In year 10 I had a reduced timetable on Mondays, Tuesdays and Wednesdays. I left at 1:20PM
In year 10 I missed most of my maths classes as my tics were worse in that class. I worked in the Pupil Support Centre.
In school I got a separate room, use of a word processor (laptop) and extra time on my exams. In college I also got rest breaks.
I had permission to miss assemblies and go to the student support unit instead. Assemblies are hard when you have loud vocal tics.
When I was in assemblies I would have permission to sit at the front so that I could leave easily if I needed to.
I was allowed to use a laptop to do work and take notes as my tics made writing hard (and I have terrible handwriting).
I was allowed to chew gum in maths class when I did attend as it reduced my tics.
I was allowed to skip the lunch queue so that I didn't get my head stuck under a person's backpack (I had a tic where I would bend down and touch the floor but the queue was crowded)
I was allowed to leave class 15 minutes early to calm down before my next class.
I was allowed to wear sunglasses in class as it reduced my tics.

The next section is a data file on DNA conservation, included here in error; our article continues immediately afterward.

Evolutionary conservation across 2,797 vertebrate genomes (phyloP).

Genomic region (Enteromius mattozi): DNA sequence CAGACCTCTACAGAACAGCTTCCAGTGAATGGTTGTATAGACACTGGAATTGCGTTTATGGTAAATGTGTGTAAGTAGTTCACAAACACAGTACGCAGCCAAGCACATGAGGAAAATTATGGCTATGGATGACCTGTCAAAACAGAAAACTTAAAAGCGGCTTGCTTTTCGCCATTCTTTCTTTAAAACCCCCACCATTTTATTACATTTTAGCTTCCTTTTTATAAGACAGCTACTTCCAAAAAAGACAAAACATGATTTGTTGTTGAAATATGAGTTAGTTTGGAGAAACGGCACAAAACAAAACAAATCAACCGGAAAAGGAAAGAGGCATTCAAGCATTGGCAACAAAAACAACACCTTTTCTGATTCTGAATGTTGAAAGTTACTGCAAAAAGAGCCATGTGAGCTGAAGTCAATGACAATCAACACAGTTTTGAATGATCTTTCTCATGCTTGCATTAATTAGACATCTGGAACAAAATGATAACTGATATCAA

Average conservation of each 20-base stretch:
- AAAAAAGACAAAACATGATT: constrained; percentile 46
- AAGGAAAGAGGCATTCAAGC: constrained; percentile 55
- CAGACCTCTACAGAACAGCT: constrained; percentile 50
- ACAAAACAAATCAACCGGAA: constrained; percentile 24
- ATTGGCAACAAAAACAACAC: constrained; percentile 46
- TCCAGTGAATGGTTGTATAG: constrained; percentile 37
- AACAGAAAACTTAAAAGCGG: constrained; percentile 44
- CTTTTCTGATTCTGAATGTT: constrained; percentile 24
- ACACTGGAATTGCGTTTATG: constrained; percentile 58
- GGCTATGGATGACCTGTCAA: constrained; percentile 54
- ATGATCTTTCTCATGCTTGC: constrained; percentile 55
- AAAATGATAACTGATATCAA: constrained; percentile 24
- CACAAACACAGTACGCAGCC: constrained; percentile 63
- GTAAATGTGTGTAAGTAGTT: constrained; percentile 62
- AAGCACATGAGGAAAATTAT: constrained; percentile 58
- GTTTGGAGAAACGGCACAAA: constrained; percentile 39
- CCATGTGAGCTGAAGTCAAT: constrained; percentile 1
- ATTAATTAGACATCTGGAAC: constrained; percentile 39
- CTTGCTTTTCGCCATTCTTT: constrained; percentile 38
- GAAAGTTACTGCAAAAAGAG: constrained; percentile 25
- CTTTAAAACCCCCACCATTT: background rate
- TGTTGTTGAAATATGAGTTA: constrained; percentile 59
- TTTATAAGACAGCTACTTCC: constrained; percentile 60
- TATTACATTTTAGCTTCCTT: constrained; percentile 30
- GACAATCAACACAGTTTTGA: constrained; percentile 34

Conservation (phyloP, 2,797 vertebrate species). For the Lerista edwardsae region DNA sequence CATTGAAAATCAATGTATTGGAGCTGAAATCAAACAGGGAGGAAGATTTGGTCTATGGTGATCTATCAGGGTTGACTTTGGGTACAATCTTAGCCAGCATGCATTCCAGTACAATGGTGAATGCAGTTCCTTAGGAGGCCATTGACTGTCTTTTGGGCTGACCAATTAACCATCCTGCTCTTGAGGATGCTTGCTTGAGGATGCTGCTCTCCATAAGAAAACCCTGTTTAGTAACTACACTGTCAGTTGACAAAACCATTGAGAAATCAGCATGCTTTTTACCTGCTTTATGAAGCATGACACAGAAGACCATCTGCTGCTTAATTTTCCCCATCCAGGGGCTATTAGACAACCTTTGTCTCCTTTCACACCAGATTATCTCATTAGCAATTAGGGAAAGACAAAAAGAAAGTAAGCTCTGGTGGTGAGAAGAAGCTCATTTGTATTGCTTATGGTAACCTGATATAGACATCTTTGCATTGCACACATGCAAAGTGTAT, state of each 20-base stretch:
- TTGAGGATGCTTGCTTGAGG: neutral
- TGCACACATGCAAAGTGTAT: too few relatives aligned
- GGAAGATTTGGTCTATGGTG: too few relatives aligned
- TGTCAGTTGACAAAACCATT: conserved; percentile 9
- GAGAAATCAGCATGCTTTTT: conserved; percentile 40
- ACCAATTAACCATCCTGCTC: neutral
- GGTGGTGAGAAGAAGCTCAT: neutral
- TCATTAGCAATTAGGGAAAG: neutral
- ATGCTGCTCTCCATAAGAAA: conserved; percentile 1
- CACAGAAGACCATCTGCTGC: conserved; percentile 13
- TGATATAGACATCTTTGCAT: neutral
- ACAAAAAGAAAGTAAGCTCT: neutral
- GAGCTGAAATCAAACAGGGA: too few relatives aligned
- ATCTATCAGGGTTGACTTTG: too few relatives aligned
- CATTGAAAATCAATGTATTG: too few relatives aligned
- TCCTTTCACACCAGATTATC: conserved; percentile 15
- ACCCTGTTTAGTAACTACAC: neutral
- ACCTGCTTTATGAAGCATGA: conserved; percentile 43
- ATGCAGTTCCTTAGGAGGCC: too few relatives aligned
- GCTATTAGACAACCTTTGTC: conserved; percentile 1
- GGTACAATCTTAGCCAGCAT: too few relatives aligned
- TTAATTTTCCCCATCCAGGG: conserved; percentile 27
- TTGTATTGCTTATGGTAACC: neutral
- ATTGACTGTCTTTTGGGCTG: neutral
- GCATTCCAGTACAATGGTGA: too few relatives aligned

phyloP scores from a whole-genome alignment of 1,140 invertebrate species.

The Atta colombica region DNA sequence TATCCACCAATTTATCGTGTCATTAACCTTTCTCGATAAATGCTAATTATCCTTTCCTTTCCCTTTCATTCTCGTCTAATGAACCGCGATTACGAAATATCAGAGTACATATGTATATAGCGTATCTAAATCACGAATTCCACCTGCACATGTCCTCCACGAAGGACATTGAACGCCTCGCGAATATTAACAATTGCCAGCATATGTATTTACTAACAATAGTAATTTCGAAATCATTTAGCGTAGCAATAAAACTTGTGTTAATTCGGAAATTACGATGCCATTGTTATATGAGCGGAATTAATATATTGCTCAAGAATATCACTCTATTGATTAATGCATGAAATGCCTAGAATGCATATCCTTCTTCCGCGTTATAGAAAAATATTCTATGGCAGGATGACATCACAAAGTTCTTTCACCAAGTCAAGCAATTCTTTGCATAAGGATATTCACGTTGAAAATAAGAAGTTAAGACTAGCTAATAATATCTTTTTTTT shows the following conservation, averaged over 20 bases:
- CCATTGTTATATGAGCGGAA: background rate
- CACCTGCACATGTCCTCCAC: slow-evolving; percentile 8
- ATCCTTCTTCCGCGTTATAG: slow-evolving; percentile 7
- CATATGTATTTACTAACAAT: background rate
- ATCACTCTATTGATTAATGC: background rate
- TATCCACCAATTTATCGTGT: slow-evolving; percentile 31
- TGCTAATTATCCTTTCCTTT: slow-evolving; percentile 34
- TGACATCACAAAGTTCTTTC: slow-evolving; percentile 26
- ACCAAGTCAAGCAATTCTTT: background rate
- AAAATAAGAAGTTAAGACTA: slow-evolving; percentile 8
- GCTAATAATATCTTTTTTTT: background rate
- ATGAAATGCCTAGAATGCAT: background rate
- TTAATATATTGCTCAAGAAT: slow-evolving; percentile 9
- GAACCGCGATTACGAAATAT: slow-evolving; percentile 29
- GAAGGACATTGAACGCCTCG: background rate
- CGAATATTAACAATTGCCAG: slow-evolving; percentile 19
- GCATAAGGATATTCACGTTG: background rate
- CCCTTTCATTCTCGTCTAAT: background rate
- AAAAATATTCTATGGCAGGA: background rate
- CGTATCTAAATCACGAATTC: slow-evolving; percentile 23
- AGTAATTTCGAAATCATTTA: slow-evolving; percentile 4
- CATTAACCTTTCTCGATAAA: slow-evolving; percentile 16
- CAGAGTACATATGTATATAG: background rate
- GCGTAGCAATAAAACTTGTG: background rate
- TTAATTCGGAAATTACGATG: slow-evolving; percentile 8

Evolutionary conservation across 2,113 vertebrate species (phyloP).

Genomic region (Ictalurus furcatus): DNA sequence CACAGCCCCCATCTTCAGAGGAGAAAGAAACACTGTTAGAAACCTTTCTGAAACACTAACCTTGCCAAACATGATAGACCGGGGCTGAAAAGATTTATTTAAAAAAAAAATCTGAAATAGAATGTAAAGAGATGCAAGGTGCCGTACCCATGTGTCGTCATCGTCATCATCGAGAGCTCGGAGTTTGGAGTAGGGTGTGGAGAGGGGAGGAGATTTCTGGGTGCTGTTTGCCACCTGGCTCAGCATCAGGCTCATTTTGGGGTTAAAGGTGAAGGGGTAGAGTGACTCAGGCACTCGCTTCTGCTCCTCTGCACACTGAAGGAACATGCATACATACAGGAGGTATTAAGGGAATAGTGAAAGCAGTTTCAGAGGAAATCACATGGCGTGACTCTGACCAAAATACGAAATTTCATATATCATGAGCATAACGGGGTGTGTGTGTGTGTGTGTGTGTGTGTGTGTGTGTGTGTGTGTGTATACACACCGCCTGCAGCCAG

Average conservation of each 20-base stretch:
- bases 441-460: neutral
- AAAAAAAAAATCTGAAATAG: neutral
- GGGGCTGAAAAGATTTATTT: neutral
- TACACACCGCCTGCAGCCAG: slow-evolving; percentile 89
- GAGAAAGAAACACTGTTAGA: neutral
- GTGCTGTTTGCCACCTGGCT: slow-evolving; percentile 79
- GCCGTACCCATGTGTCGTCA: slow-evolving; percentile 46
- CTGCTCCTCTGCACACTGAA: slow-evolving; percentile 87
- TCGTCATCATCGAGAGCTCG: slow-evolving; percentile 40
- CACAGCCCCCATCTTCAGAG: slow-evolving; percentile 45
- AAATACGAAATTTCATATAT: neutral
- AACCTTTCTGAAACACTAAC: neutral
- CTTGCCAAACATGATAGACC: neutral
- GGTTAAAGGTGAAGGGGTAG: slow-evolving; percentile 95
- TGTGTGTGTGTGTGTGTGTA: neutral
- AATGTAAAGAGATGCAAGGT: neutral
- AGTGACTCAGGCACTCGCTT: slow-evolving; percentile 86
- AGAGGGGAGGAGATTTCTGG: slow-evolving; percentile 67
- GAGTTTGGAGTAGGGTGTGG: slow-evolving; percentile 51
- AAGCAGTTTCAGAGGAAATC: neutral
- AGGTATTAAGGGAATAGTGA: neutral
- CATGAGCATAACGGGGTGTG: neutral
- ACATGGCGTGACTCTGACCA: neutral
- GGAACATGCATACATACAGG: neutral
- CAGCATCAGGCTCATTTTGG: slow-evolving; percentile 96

I was allowed to leave class to work in the Pupil Support Centre whenever I needed to do so and I was also allowed to go to the Special Educational Needs Coordinator's office whenever I needed.
I was allowed to do Physical Education lessons without my kit in year 7 as long as I took off my tie and wore trainers. My tic-related OCD made it hard to dress myself.
I had math tutoring from a teaching assistant for half an hour once a week because I often didn't attend math classes and because I struggled with math in general.
In primary school and year 7 I was made exempt from homework as my OCD rituals took up all of my time at home. I didn’t have the time to do homework.
I was made a card on a lanyard which reminded me not to leave class without my bag, PE kit, pencil case, etc. I had issues with memory and organization so this card was put on a lanyard so that I could have that constant reminder and also not lose the card.
In my last year of college I was able to do almost every day through remote learning (even when not in lockdown) as my tics made it difficult for me to sit in class with everyone else.
My secondary school applied for higher needs funding to try and meet my needs, but my symptoms got better after this.
Substitute teachers were usually told about my tics before the class, so that they didn’t just think I was disruptive.
In year 7 I had a peer mentor, a sixth former who I could speak to about any concerns. I also spoke to the deputy SENCO in the mornings.
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